December 2020: Featured Lessons – Grades 9-12 ELA/Social Studies

Check out December’s featured resources – seasonal lessons, subject area content, and some of our staff favorites too! 

Great Adaptations

Grade(s): 9, 10

Subject(s): ELA

In this short project, students explore how writers can change and transform a source’s material by creating their own adaptation of Charles Dickens’ A Christmas Carol, or another story. Students will read A Christmas Carol, watch an existing adaptation, compare them with the original, explain what they think makes for a good adaptation of a classic story, and then write a script and present their own adaptation of the story.

The project concludes with a short showing and discussion of students’ ten-minute adaptation. Included are video suggestions, hand-outs, and resources about Charles Dickens and 19th-century London, in addition to a rubric and reflection sheet.

The Story of Antibiotics

Grade(s): 9, 10, 11, 12

Subject(s): ELA, Sscience

In The Story of Antibiotics, students read and evaluate the science behind the development of antibiotics. They’ll read a scientific article edited written by scientists and edited by students their age, rank the stages of development by importance, and finally write a Science Explainer – informative writing – for a younger audience.

This lesson includes links, a rubric, a Rank & Reason activity, writing prompts, and tips for working with students remotely.

NextLesson is proud to share and promote Frontiers for Young Minds in its mission to bring free readable and accessible science to students around current discoveries and core concepts. We especially love the student empowerment we see as Frontiers for Young Minds encourages students to be real-world science editors.

Annotating Poetry – I Hear America Singing

Grade(s): 9, 10

Subject(s): ELA, Social Studies

Poetry can seem complicated because the form and language used are so different from the way we normally communicate. Yet, when the code of poetry is unlocked, we find that the poet has a message for the reader and this message is open to interpretation.

Unlocking a poem’s code through annotation of key words, identification of form, and making margin notes can bring a poem to life and make clearer the author’s intent and message to the reader.

This lesson will instruct students on how to annotate a poem using I Hear America Singing by Walt Whitman so that they can come to a valid and supported conclusion as to what the poem means. In this lesson, students will learn to note key words, identify form, and make marginal notes (annotations) to assist in understanding the poem.

A Christmas Carol – Character Analysis

Grade(s): 9, 10, 11, 12

Subject(s): ELA

Students begin the analysis by discussing examples of characters in seemingly simple stories and their character traits. They then apply their analysis experience to the characters in the play A Christmas Carol by Charles Dickens.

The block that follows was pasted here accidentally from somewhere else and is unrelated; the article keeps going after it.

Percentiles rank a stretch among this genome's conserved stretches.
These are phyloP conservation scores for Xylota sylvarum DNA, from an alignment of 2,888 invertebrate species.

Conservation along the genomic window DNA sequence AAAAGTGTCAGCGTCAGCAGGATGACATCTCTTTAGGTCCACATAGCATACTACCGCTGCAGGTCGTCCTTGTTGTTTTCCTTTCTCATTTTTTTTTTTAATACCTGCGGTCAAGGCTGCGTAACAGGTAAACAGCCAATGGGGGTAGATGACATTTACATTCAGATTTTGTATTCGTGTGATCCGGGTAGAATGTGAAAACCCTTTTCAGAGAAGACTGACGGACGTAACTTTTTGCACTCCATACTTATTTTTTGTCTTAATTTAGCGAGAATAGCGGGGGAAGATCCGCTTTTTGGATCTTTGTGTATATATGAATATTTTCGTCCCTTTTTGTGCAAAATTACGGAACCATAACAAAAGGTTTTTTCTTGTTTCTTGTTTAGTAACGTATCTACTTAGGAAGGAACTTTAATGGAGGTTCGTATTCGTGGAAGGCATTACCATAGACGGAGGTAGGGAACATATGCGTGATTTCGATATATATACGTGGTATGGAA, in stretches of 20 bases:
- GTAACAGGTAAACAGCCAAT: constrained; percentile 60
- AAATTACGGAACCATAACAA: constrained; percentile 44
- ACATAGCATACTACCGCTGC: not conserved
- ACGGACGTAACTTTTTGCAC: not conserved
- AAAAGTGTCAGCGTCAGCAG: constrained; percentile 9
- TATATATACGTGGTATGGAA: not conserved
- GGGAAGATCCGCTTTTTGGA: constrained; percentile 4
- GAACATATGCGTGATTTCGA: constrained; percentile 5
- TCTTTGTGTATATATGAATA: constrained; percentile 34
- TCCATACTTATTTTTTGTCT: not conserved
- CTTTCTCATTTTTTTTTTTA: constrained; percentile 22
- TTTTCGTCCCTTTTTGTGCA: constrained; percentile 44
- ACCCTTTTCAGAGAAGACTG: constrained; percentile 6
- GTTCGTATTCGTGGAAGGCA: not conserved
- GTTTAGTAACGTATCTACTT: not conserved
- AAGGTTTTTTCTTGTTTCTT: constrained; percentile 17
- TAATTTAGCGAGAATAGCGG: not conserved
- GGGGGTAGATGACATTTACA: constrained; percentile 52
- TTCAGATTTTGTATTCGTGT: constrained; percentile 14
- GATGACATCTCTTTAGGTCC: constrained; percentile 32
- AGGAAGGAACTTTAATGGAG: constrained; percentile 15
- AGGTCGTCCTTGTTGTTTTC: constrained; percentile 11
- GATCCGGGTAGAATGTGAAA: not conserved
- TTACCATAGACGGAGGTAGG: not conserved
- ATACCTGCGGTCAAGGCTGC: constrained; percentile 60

They will evaluate a list of characters and determine which character changed the most during the story. Working with a discussion partner, they will rank characters and justify their reasoning using the Rank & Reason tool.

A differentiated writing prompt follows the discussions and students are challenged to analyze, citing evidence from the text, characters in the story.

Resilience Cafe

Grade(s): 9, 10

Subject(s): ELA, Social Studies

Students who struggle the most in the classroom are often forced to be resilient in their lives outside of the classroom. In the past, the struggles that they faced and overcame outside the walls of the classroom often remained separate and unrecognized.

The Resilience Café project brings those struggles from the outside into the classroom to be recognized and celebrated for the impact they have on students and the strength they build. The project seeks to connect stories of resilience from history with stories of resilience from our communities and our personal lives.

During Resilience Café, students learn about resilient heroes from the past and present. Many of these heroes are especially prominent in African American history, ranging from the Civil War to the Civil Rights Movement. Students explore together what it means to be resilient and the music, art, literature, and work that can be born out of resilience.

They identify specific attributes to celebrate and communicate. Students connect a resilient historical figure, a resilient community member and their own personal story of resilience through writing and spoken word poetry. They honor their resilient community members by inviting them to a night of celebration through spoken word performances.

Resilience Café teaches students about the following major concepts and content.
• Attributes of resilience
• Resilient figures through history, especially African American history
• How students and members of the community today show resilience

Be sure to check out all our 9-12 ELA/Social Studies content here.